In a Canadian context, Somerset sees several different motivations:
Some guns — automatic weapons and short-barreled handguns — were banned in the 1990s except for people who already owned them. Confusingly, they are called “prohibited firearms,” though they aren’t completely prohibited. (Most handguns have a status of “restricted.”)
If you wanted to own a certain kind of gun, and were expecting this kind of restriction on it, it makes sense from one point of view to go out and buy it while you still can.
But, Somerset points out, a future restriction will more or less destroy its resale value. This happened with prohibited guns, which can only be bought and sold within a tiny, and shrinking, group of people who have a very specific kind of licence.
“People who own prohibited firearms that were grandfathered – a lot of those people are bitter, and feel that they were duped by the government, which said ‘You can keep these things,’ without realizing that the value will be destroyed.”
Some gun owners have made the opposite decision:
“I knew one guy who sold every semi-automatic rifle he owned before the election,” Somerset says. “He said ‘I think Trudeau’s going to ban semi-automatic rifles, and I’m going to sell them now while they still have value.’”
“It seems like a rational response — if you’re convinced that something is going to happen that is going to destroy the value of these rifles, and you have a lot of money in them, it makes sense to sell them when you see it coming and not wait for the panic.”
When Canadian governments have banned a type of gun outright, they have often offered owners compensation. The problem with this is that it gets expensive fast.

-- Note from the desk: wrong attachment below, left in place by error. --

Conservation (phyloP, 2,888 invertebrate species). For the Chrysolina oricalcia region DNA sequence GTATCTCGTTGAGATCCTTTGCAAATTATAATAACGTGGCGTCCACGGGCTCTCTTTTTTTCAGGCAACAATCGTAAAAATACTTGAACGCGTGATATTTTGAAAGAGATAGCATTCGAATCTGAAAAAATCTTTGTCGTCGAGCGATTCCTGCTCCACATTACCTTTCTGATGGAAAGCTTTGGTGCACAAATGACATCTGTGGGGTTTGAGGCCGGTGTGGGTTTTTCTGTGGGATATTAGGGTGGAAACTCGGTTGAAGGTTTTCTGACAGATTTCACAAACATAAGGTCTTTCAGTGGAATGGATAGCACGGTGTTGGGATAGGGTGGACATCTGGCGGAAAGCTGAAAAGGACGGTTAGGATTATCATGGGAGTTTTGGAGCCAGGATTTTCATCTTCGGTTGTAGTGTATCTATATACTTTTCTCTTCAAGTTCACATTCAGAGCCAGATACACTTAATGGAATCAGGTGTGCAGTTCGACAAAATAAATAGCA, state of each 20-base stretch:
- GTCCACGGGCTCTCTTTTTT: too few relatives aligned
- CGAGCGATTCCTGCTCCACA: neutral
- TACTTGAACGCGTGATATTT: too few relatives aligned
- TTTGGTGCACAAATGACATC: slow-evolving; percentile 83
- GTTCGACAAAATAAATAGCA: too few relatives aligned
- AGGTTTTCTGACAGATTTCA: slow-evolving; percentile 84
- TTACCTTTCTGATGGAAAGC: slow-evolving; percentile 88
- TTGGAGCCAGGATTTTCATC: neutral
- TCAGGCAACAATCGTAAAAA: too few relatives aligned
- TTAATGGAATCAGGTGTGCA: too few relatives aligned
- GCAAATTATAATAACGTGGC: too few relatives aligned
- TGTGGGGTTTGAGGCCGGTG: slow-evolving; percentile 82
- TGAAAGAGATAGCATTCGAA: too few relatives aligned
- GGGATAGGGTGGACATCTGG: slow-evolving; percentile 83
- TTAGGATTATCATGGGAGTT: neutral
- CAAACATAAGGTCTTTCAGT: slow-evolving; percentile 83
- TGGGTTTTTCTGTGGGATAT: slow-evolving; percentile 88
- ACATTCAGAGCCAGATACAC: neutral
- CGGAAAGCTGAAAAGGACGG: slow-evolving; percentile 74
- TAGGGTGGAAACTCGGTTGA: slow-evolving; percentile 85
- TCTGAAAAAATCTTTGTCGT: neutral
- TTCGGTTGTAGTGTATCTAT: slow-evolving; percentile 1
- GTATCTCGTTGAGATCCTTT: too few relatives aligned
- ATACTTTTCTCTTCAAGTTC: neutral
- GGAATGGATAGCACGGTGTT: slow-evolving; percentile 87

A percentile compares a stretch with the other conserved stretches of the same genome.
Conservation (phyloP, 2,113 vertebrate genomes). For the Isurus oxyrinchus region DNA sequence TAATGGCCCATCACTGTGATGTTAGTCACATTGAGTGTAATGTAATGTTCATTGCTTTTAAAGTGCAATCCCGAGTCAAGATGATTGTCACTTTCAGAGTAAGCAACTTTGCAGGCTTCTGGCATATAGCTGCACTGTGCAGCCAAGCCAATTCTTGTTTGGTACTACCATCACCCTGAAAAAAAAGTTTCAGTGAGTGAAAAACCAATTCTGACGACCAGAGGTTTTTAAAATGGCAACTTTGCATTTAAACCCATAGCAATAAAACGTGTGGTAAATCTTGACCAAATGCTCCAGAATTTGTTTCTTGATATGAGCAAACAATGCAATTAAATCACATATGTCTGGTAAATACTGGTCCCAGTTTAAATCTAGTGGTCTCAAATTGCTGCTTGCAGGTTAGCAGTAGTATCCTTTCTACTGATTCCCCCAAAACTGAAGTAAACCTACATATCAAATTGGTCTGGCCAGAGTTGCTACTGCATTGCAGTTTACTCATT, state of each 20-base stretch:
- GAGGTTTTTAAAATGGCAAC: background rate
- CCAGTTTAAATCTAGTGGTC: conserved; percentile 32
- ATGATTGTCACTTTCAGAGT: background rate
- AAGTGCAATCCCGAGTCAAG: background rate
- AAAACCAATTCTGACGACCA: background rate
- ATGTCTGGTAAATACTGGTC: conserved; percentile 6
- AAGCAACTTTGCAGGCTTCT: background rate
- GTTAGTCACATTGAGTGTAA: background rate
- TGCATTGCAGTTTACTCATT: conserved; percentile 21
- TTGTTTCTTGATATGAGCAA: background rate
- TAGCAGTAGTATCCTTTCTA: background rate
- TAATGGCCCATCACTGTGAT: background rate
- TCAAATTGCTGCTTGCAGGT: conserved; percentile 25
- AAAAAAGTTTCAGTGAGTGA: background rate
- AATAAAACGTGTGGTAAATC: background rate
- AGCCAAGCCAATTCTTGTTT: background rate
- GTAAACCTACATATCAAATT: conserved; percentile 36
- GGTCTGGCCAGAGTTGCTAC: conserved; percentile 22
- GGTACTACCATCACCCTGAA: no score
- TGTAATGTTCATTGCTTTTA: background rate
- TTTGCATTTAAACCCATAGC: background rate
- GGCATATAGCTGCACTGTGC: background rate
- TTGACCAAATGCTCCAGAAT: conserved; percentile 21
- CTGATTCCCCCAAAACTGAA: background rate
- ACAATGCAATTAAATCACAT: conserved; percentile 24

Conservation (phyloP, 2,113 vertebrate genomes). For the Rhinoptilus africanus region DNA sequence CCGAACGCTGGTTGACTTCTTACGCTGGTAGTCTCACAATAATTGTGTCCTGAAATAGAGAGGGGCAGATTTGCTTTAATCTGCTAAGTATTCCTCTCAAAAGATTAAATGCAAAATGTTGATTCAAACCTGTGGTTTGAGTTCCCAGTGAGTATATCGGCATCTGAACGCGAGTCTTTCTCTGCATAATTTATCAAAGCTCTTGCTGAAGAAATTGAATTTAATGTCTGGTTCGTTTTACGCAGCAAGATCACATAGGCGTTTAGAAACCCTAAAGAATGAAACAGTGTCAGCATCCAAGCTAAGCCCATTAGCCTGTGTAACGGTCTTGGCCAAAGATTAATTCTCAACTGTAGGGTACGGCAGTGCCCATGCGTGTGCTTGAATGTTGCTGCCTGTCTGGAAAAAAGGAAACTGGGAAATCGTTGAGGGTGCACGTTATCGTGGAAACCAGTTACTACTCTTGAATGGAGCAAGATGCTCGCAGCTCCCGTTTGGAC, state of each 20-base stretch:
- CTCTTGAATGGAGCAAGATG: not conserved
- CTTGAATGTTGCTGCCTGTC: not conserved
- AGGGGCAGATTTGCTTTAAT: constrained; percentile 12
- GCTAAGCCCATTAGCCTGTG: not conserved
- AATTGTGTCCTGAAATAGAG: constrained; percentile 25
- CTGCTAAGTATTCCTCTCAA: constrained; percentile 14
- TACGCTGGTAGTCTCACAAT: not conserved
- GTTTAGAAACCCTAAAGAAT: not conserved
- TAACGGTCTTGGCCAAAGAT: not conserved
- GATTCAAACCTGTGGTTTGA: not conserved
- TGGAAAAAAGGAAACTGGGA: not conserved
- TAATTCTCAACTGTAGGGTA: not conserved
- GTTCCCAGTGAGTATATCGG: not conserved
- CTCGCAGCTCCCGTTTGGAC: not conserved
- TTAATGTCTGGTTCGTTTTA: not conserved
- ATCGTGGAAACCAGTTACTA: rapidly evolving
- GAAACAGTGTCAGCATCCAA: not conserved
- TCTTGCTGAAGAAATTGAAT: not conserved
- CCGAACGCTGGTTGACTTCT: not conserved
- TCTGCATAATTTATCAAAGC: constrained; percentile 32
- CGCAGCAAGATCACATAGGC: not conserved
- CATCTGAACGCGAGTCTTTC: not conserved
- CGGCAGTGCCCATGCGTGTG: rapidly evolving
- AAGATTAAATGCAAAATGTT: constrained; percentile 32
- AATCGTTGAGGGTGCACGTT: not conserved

So, some gun owners reason, the more of any particular kind of gun is in circulation, the more expensive it is to ban and the larger the group of people affected will be.
(Australia brought in sweeping bans on certain kinds of guns in the country in the 1990s. About 640,000 guns were surrendered, but it cost taxpayers there about $440 million, adjusting for inflation, to compensate their owners. The expropriation was paid for by a one-time nationwide surtax on health care insurance premiums.)
“(If) I expect that the AR-15 will be banned, I go and obstinately buy an AR-15 so that I can, in my mind, add to the cost to the government to compensate for them, and increase the political resistance to that expected ban.”
“In reality, the number of people with restricted firearms licences in Canada who are really agitated about this kind of thing is too small to win elections, which the Liberals well know. They know these people aren’t voting for them anyway. “
The data we have is a snapshot of guns currently registered at a given time, not all guns that have ever been registered. We’ve requested gun licence data twice from the RCMP, once earlier this year, and once in 2012. When you compare the two, it turns out that handgun ownership is fairly stable — about 80 per cent of the people who had a registered handgun in the 2012 data still had it in the 2017 data. In other words, it’s unlikely that we’re missing a significant spike in the past involving guns that have since been given up.Click here to view data »